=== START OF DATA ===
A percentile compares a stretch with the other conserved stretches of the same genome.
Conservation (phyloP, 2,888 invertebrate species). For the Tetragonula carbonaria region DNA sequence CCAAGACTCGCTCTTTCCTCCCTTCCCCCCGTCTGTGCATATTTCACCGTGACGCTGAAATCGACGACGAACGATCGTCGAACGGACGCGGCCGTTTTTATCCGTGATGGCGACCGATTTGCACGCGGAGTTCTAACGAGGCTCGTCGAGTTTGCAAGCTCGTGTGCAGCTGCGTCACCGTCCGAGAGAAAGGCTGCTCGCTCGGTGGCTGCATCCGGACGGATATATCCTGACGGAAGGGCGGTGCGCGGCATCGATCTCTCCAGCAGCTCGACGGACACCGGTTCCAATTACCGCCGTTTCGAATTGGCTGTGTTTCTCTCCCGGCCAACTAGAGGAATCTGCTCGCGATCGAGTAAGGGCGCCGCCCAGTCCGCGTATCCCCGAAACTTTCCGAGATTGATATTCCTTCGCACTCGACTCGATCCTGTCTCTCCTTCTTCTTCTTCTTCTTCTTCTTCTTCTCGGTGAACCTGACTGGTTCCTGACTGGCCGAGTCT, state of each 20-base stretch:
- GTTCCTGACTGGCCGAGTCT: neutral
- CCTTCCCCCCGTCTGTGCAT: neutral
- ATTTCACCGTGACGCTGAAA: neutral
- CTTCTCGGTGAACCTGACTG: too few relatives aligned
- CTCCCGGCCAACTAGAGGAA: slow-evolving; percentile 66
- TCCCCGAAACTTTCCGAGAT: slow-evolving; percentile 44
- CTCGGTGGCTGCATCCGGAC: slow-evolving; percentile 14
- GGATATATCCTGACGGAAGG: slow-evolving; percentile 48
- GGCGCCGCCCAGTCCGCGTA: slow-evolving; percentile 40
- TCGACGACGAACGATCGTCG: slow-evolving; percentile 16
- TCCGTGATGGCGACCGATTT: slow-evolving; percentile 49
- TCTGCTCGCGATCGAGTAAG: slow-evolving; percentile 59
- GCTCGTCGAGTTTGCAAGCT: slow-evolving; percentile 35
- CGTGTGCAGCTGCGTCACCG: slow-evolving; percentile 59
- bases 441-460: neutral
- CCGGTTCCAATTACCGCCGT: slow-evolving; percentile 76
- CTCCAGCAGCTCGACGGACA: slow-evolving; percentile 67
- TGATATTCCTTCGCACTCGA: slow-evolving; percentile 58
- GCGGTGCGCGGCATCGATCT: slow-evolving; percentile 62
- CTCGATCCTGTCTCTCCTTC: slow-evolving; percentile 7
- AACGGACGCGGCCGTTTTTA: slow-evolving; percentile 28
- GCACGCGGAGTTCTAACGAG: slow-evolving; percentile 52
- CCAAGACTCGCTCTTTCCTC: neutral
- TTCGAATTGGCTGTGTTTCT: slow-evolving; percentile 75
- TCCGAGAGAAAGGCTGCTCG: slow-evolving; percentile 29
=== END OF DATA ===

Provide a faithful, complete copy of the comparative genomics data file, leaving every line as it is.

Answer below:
A percentile compares a stretch with the other conserved stretches of the same genome.
Conservation (phyloP, 2,888 invertebrate species). For the Tetragonula carbonaria region DNA sequence CCAAGACTCGCTCTTTCCTCCCTTCCCCCCGTCTGTGCATATTTCACCGTGACGCTGAAATCGACGACGAACGATCGTCGAACGGACGCGGCCGTTTTTATCCGTGATGGCGACCGATTTGCACGCGGAGTTCTAACGAGGCTCGTCGAGTTTGCAAGCTCGTGTGCAGCTGCGTCACCGTCCGAGAGAAAGGCTGCTCGCTCGGTGGCTGCATCCGGACGGATATATCCTGACGGAAGGGCGGTGCGCGGCATCGATCTCTCCAGCAGCTCGACGGACACCGGTTCCAATTACCGCCGTTTCGAATTGGCTGTGTTTCTCTCCCGGCCAACTAGAGGAATCTGCTCGCGATCGAGTAAGGGCGCCGCCCAGTCCGCGTATCCCCGAAACTTTCCGAGATTGATATTCCTTCGCACTCGACTCGATCCTGTCTCTCCTTCTTCTTCTTCTTCTTCTTCTTCTTCTCGGTGAACCTGACTGGTTCCTGACTGGCCGAGTCT, state of each 20-base stretch:
- GTTCCTGACTGGCCGAGTCT: neutral
- CCTTCCCCCCGTCTGTGCAT: neutral
- ATTTCACCGTGACGCTGAAA: neutral
- CTTCTCGGTGAACCTGACTG: too few relatives aligned
- CTCCCGGCCAACTAGAGGAA: slow-evolving; percentile 66
- TCCCCGAAACTTTCCGAGAT: slow-evolving; percentile 44
- CTCGGTGGCTGCATCCGGAC: slow-evolving; percentile 14
- GGATATATCCTGACGGAAGG: slow-evolving; percentile 48
- GGCGCCGCCCAGTCCGCGTA: slow-evolving; percentile 40
- TCGACGACGAACGATCGTCG: slow-evolving; percentile 16
- TCCGTGATGGCGACCGATTT: slow-evolving; percentile 49
- TCTGCTCGCGATCGAGTAAG: slow-evolving; percentile 59
- GCTCGTCGAGTTTGCAAGCT: slow-evolving; percentile 35
- CGTGTGCAGCTGCGTCACCG: slow-evolving; percentile 59
- bases 441-460: neutral
- CCGGTTCCAATTACCGCCGT: slow-evolving; percentile 76
- CTCCAGCAGCTCGACGGACA: slow-evolving; percentile 67
- TGATATTCCTTCGCACTCGA: slow-evolving; percentile 58
- GCGGTGCGCGGCATCGATCT: slow-evolving; percentile 62
- CTCGATCCTGTCTCTCCTTC: slow-evolving; percentile 7
- AACGGACGCGGCCGTTTTTA: slow-evolving; percentile 28
- GCACGCGGAGTTCTAACGAG: slow-evolving; percentile 52
- CCAAGACTCGCTCTTTCCTC: neutral
- TTCGAATTGGCTGTGTTTCT: slow-evolving; percentile 75
- TCCGAGAGAAAGGCTGCTCG: slow-evolving; percentile 29